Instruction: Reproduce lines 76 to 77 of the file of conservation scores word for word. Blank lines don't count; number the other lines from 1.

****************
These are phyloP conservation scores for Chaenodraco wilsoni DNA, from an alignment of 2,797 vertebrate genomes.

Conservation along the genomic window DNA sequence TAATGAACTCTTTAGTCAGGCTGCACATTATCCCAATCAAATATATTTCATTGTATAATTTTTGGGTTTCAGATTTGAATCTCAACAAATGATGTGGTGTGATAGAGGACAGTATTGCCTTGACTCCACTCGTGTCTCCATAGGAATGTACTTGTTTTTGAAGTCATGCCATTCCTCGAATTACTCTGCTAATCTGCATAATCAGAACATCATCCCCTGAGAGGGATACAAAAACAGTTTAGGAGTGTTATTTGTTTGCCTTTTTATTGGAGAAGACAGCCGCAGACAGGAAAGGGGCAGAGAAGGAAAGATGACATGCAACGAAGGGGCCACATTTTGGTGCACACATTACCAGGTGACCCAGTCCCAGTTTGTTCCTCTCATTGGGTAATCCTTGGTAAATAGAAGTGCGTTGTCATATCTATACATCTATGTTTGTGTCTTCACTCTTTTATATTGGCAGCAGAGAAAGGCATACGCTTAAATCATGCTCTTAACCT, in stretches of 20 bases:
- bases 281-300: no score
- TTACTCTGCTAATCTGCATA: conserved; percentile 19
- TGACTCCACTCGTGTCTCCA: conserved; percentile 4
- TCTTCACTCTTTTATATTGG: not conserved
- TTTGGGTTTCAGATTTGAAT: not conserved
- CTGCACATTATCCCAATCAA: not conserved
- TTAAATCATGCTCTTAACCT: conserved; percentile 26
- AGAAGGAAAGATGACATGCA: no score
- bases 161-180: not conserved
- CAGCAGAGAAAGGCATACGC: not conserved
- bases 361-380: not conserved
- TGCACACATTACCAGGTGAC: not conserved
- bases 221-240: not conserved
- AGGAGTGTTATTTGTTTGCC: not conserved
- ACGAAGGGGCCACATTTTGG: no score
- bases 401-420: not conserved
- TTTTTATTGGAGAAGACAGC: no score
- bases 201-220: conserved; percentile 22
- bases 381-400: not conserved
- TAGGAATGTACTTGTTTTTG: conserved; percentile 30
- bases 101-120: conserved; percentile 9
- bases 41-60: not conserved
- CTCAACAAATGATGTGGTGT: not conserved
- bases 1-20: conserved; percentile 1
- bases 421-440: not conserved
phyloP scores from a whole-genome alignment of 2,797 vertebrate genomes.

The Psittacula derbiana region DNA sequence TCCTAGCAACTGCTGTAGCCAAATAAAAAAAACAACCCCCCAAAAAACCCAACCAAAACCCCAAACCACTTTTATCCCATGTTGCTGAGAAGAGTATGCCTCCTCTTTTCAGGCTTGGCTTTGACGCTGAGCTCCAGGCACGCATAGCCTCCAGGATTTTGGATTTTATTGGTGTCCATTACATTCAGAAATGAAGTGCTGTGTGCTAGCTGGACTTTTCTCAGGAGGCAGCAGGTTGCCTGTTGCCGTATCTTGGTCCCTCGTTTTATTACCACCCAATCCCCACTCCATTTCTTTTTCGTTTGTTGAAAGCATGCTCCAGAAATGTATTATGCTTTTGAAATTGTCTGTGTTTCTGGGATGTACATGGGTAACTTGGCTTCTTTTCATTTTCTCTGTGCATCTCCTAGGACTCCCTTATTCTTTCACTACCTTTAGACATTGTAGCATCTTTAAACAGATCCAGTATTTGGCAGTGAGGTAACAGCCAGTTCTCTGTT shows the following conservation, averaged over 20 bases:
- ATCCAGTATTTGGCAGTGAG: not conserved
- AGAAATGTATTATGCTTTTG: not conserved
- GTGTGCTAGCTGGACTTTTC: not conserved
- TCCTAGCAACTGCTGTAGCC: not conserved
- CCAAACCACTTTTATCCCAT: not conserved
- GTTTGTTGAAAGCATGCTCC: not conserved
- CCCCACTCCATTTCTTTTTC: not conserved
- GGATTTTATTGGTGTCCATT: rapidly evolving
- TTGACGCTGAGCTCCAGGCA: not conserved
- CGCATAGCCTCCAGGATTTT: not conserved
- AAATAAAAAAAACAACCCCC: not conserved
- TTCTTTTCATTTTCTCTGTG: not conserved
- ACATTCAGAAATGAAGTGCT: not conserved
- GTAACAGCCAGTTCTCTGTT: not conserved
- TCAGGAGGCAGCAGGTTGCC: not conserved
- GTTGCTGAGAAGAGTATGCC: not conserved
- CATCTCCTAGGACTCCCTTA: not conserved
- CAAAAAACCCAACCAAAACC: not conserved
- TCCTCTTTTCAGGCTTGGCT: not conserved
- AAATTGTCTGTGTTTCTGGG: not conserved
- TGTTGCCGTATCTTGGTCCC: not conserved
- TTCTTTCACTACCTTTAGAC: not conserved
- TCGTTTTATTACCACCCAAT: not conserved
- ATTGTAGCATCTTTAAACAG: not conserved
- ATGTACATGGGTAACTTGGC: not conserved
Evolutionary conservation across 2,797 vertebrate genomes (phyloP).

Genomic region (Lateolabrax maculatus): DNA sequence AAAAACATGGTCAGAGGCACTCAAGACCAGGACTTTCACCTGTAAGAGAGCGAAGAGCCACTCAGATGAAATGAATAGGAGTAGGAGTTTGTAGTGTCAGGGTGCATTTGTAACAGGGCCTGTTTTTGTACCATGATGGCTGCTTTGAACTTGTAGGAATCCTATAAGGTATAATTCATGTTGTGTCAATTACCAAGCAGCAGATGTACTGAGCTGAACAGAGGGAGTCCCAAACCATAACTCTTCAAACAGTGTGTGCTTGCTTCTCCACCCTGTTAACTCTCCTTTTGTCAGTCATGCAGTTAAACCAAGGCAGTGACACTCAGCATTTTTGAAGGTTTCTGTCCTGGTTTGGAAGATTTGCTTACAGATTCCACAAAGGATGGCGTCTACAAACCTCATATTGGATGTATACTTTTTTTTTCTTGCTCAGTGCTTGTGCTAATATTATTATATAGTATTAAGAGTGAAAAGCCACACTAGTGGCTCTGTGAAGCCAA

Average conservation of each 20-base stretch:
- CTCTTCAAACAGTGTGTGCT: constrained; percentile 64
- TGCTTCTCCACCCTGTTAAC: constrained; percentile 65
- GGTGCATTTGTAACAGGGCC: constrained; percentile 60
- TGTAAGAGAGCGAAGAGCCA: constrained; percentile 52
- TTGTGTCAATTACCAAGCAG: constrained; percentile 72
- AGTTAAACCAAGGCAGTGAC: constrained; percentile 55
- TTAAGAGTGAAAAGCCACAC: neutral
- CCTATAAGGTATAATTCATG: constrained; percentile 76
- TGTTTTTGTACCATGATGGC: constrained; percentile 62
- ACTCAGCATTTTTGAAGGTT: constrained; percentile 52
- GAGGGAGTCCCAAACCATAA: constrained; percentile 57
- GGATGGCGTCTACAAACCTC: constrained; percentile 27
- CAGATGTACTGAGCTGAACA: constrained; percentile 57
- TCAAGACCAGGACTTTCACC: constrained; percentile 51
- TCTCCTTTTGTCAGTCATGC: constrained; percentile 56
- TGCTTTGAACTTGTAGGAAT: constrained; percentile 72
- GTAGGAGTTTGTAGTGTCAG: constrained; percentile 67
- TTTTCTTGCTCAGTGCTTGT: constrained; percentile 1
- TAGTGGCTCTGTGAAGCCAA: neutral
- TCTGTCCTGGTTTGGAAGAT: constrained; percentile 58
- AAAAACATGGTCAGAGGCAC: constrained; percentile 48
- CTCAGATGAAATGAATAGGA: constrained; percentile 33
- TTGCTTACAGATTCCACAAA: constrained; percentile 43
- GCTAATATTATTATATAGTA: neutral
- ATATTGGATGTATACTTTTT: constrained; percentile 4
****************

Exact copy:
- TAGTGGCTCTGTGAAGCCAA: neutral
- TCTGTCCTGGTTTGGAAGAT: constrained; percentile 58